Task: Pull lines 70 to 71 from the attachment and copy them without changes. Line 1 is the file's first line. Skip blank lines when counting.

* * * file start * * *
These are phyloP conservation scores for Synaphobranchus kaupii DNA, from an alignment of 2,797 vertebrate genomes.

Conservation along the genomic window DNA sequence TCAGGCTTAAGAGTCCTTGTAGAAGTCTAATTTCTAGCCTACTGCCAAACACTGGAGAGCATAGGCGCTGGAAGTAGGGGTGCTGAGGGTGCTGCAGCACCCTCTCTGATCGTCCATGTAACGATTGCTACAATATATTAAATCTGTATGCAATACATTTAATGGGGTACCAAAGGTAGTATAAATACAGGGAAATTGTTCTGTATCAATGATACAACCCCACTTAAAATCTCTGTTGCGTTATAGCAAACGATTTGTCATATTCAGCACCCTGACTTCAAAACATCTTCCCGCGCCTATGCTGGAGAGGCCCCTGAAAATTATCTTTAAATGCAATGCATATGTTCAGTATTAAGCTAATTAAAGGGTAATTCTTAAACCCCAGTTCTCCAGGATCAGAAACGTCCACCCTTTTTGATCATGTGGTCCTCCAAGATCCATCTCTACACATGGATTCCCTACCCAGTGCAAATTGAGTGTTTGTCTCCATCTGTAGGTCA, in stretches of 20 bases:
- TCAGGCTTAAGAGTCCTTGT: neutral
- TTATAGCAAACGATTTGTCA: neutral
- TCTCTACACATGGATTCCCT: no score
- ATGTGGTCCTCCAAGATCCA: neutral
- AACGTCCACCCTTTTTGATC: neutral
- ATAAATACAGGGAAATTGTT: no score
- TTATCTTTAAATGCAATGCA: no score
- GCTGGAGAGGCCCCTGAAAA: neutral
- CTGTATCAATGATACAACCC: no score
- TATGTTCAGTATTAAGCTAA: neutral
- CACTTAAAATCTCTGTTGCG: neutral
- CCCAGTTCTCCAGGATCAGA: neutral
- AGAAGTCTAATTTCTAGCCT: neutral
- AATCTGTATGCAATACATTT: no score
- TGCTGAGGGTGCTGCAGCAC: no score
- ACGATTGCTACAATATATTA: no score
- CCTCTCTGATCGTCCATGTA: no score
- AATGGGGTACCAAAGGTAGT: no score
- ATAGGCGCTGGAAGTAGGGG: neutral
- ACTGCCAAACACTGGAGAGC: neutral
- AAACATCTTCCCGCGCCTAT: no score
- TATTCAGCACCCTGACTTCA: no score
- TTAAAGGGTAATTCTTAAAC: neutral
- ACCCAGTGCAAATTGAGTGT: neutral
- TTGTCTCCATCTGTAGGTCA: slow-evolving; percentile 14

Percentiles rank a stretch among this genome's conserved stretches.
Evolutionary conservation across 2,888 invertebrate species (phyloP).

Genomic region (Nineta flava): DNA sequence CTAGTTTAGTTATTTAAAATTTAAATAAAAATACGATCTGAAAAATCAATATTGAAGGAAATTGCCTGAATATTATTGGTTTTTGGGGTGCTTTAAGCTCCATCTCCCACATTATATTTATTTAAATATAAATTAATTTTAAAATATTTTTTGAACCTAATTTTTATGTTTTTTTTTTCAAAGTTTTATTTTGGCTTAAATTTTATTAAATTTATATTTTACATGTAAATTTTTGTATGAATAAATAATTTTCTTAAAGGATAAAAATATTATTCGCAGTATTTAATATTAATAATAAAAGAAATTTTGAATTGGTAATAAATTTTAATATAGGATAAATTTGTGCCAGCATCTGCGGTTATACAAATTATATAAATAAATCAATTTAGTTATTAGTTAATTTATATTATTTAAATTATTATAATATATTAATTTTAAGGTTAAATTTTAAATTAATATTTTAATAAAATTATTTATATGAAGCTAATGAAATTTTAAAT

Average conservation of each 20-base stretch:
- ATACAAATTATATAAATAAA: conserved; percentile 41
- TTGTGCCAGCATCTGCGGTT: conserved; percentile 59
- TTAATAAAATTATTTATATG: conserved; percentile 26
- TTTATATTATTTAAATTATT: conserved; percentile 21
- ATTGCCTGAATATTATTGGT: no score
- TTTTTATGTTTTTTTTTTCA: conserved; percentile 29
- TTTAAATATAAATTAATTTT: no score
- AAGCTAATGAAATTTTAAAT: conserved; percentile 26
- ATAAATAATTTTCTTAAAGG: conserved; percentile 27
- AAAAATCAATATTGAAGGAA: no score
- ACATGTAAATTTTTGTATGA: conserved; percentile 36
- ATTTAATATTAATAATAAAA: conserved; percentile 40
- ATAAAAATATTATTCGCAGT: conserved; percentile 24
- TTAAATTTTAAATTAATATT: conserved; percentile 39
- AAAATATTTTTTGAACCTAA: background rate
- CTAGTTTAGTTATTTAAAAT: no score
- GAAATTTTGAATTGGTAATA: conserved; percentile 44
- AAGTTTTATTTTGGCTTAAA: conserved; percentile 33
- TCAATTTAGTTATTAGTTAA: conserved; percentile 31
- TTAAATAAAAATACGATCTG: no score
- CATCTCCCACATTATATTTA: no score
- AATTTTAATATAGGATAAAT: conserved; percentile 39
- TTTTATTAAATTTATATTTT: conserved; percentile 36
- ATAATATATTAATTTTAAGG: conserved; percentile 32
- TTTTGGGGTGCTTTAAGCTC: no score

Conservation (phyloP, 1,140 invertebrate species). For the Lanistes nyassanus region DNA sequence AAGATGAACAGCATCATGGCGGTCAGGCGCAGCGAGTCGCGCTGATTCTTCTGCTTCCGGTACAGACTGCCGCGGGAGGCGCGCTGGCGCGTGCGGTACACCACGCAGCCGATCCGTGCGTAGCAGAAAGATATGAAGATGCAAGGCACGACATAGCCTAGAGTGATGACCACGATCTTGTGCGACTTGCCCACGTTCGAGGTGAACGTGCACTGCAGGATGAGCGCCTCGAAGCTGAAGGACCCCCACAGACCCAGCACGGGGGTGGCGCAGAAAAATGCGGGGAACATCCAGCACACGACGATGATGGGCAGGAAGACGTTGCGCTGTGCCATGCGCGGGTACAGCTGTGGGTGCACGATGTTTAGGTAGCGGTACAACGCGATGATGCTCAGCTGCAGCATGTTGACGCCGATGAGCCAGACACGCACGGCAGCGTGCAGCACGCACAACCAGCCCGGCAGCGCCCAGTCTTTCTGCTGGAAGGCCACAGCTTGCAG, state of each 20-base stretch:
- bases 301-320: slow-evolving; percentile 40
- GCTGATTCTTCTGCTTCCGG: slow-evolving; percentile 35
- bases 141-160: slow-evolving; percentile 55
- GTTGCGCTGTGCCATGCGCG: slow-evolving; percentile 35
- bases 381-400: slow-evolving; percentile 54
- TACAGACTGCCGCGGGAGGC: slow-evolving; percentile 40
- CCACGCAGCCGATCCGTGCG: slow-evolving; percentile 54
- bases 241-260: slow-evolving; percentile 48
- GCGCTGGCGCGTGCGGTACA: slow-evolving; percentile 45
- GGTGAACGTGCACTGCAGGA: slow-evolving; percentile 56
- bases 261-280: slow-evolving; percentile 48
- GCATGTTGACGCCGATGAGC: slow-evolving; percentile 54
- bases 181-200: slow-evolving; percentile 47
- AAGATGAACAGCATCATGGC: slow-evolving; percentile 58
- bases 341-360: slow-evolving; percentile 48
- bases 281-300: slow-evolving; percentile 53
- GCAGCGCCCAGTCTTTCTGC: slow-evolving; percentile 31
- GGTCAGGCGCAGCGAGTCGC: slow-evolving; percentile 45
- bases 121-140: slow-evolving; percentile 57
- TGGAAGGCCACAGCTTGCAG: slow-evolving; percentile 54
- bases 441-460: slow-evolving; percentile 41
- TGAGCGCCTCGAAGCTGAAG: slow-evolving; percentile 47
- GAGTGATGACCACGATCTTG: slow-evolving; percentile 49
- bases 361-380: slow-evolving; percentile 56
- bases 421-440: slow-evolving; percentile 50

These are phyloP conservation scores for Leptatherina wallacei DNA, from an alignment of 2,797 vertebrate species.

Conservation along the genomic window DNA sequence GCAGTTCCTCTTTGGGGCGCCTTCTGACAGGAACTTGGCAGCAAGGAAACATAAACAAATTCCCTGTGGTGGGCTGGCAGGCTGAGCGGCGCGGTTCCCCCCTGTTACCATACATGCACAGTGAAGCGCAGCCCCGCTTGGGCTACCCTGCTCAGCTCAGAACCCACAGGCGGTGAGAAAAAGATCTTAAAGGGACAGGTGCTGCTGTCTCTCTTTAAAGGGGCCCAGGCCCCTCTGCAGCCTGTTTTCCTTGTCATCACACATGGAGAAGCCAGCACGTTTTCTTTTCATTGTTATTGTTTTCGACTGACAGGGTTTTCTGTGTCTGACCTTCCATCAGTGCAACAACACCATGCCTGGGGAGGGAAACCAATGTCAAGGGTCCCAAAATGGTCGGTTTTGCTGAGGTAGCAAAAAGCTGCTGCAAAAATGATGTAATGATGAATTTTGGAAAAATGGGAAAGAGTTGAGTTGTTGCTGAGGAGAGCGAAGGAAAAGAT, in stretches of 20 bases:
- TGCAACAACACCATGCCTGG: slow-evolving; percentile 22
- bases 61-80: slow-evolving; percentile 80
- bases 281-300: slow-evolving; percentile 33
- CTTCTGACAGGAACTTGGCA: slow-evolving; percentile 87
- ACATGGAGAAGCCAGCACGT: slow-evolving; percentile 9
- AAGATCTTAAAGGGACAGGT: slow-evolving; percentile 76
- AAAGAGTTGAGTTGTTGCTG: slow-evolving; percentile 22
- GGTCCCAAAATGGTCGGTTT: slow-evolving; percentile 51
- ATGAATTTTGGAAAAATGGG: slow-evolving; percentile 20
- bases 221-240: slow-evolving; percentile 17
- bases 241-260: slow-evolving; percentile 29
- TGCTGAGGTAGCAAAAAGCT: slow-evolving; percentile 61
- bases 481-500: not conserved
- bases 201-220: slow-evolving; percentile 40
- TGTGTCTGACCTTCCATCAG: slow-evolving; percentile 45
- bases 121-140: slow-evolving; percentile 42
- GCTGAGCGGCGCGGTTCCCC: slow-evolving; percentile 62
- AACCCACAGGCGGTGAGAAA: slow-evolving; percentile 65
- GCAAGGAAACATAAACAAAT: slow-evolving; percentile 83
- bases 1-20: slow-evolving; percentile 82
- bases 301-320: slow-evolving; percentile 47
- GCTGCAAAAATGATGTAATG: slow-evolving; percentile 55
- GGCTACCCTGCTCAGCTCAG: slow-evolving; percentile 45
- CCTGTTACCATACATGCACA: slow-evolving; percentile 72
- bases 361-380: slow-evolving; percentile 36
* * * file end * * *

- bases 181-200: slow-evolving; percentile 47
- AAGATGAACAGCATCATGGC: slow-evolving; percentile 58